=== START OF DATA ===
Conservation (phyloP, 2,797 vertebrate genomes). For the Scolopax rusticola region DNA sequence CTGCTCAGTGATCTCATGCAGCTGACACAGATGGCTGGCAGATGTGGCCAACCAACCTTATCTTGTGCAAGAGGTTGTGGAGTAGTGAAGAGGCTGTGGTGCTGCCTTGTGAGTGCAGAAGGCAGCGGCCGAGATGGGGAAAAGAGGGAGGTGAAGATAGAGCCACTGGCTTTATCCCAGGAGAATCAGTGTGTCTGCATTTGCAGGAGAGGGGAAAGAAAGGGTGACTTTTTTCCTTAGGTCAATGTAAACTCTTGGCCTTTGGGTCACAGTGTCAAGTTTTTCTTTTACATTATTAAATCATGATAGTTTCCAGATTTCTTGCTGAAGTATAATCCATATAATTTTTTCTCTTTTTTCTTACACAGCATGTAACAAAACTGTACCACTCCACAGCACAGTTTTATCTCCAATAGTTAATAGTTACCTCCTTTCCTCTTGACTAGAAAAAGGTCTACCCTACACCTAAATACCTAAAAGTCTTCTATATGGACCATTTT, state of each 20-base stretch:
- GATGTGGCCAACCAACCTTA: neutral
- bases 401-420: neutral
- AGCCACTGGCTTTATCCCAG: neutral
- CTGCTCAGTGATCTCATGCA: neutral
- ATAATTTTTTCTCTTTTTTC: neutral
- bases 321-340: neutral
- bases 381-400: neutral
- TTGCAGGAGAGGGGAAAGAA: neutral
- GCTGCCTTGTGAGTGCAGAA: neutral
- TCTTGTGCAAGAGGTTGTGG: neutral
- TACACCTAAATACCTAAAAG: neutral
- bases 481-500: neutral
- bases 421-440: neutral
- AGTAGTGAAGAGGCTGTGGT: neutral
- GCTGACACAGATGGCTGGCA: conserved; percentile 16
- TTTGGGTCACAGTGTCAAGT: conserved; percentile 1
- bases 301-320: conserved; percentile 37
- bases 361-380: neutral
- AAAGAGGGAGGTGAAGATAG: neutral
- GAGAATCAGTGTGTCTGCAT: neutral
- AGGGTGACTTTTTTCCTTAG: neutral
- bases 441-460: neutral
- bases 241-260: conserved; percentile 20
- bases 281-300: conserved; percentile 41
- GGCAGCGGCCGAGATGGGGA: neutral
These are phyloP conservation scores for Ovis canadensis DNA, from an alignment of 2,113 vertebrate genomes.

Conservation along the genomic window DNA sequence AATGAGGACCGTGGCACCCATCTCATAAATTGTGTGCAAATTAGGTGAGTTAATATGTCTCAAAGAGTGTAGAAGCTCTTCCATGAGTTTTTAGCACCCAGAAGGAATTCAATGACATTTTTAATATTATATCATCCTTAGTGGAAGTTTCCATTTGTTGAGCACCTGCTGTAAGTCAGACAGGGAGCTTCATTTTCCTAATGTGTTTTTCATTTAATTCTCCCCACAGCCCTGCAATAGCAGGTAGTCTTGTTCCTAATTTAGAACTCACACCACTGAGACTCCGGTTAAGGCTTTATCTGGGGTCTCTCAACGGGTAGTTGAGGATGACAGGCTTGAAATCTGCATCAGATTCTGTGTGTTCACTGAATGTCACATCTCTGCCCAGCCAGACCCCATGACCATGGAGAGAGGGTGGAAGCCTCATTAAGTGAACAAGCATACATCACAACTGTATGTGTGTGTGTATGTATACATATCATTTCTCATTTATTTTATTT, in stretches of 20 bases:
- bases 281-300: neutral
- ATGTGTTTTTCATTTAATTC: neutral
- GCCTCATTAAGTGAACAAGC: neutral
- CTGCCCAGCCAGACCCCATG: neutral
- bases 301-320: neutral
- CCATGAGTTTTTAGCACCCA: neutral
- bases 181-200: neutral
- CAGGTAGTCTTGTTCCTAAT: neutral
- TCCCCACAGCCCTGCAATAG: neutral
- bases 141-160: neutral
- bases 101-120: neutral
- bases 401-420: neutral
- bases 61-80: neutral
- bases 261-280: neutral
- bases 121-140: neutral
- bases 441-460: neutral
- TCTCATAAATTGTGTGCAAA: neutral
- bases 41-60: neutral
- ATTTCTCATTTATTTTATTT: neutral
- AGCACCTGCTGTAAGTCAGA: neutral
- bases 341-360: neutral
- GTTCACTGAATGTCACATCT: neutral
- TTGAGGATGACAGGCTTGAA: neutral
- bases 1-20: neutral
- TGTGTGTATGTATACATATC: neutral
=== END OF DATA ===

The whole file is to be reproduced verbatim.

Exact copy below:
Conservation (phyloP, 2,797 vertebrate genomes). For the Scolopax rusticola region DNA sequence CTGCTCAGTGATCTCATGCAGCTGACACAGATGGCTGGCAGATGTGGCCAACCAACCTTATCTTGTGCAAGAGGTTGTGGAGTAGTGAAGAGGCTGTGGTGCTGCCTTGTGAGTGCAGAAGGCAGCGGCCGAGATGGGGAAAAGAGGGAGGTGAAGATAGAGCCACTGGCTTTATCCCAGGAGAATCAGTGTGTCTGCATTTGCAGGAGAGGGGAAAGAAAGGGTGACTTTTTTCCTTAGGTCAATGTAAACTCTTGGCCTTTGGGTCACAGTGTCAAGTTTTTCTTTTACATTATTAAATCATGATAGTTTCCAGATTTCTTGCTGAAGTATAATCCATATAATTTTTTCTCTTTTTTCTTACACAGCATGTAACAAAACTGTACCACTCCACAGCACAGTTTTATCTCCAATAGTTAATAGTTACCTCCTTTCCTCTTGACTAGAAAAAGGTCTACCCTACACCTAAATACCTAAAAGTCTTCTATATGGACCATTTT, state of each 20-base stretch:
- GATGTGGCCAACCAACCTTA: neutral
- bases 401-420: neutral
- AGCCACTGGCTTTATCCCAG: neutral
- CTGCTCAGTGATCTCATGCA: neutral
- ATAATTTTTTCTCTTTTTTC: neutral
- bases 321-340: neutral
- bases 381-400: neutral
- TTGCAGGAGAGGGGAAAGAA: neutral
- GCTGCCTTGTGAGTGCAGAA: neutral
- TCTTGTGCAAGAGGTTGTGG: neutral
- TACACCTAAATACCTAAAAG: neutral
- bases 481-500: neutral
- bases 421-440: neutral
- AGTAGTGAAGAGGCTGTGGT: neutral
- GCTGACACAGATGGCTGGCA: conserved; percentile 16
- TTTGGGTCACAGTGTCAAGT: conserved; percentile 1
- bases 301-320: conserved; percentile 37
- bases 361-380: neutral
- AAAGAGGGAGGTGAAGATAG: neutral
- GAGAATCAGTGTGTCTGCAT: neutral
- AGGGTGACTTTTTTCCTTAG: neutral
- bases 441-460: neutral
- bases 241-260: conserved; percentile 20
- bases 281-300: conserved; percentile 41
- GGCAGCGGCCGAGATGGGGA: neutral
These are phyloP conservation scores for Ovis canadensis DNA, from an alignment of 2,113 vertebrate genomes.

Conservation along the genomic window DNA sequence AATGAGGACCGTGGCACCCATCTCATAAATTGTGTGCAAATTAGGTGAGTTAATATGTCTCAAAGAGTGTAGAAGCTCTTCCATGAGTTTTTAGCACCCAGAAGGAATTCAATGACATTTTTAATATTATATCATCCTTAGTGGAAGTTTCCATTTGTTGAGCACCTGCTGTAAGTCAGACAGGGAGCTTCATTTTCCTAATGTGTTTTTCATTTAATTCTCCCCACAGCCCTGCAATAGCAGGTAGTCTTGTTCCTAATTTAGAACTCACACCACTGAGACTCCGGTTAAGGCTTTATCTGGGGTCTCTCAACGGGTAGTTGAGGATGACAGGCTTGAAATCTGCATCAGATTCTGTGTGTTCACTGAATGTCACATCTCTGCCCAGCCAGACCCCATGACCATGGAGAGAGGGTGGAAGCCTCATTAAGTGAACAAGCATACATCACAACTGTATGTGTGTGTGTATGTATACATATCATTTCTCATTTATTTTATTT, in stretches of 20 bases:
- bases 281-300: neutral
- ATGTGTTTTTCATTTAATTC: neutral
- GCCTCATTAAGTGAACAAGC: neutral
- CTGCCCAGCCAGACCCCATG: neutral
- bases 301-320: neutral
- CCATGAGTTTTTAGCACCCA: neutral
- bases 181-200: neutral
- CAGGTAGTCTTGTTCCTAAT: neutral
- TCCCCACAGCCCTGCAATAG: neutral
- bases 141-160: neutral
- bases 101-120: neutral
- bases 401-420: neutral
- bases 61-80: neutral
- bases 261-280: neutral
- bases 121-140: neutral
- bases 441-460: neutral
- TCTCATAAATTGTGTGCAAA: neutral
- bases 41-60: neutral
- ATTTCTCATTTATTTTATTT: neutral
- AGCACCTGCTGTAAGTCAGA: neutral
- bases 341-360: neutral
- GTTCACTGAATGTCACATCT: neutral
- TTGAGGATGACAGGCTTGAA: neutral
- bases 1-20: neutral
- TGTGTGTATGTATACATATC: neutral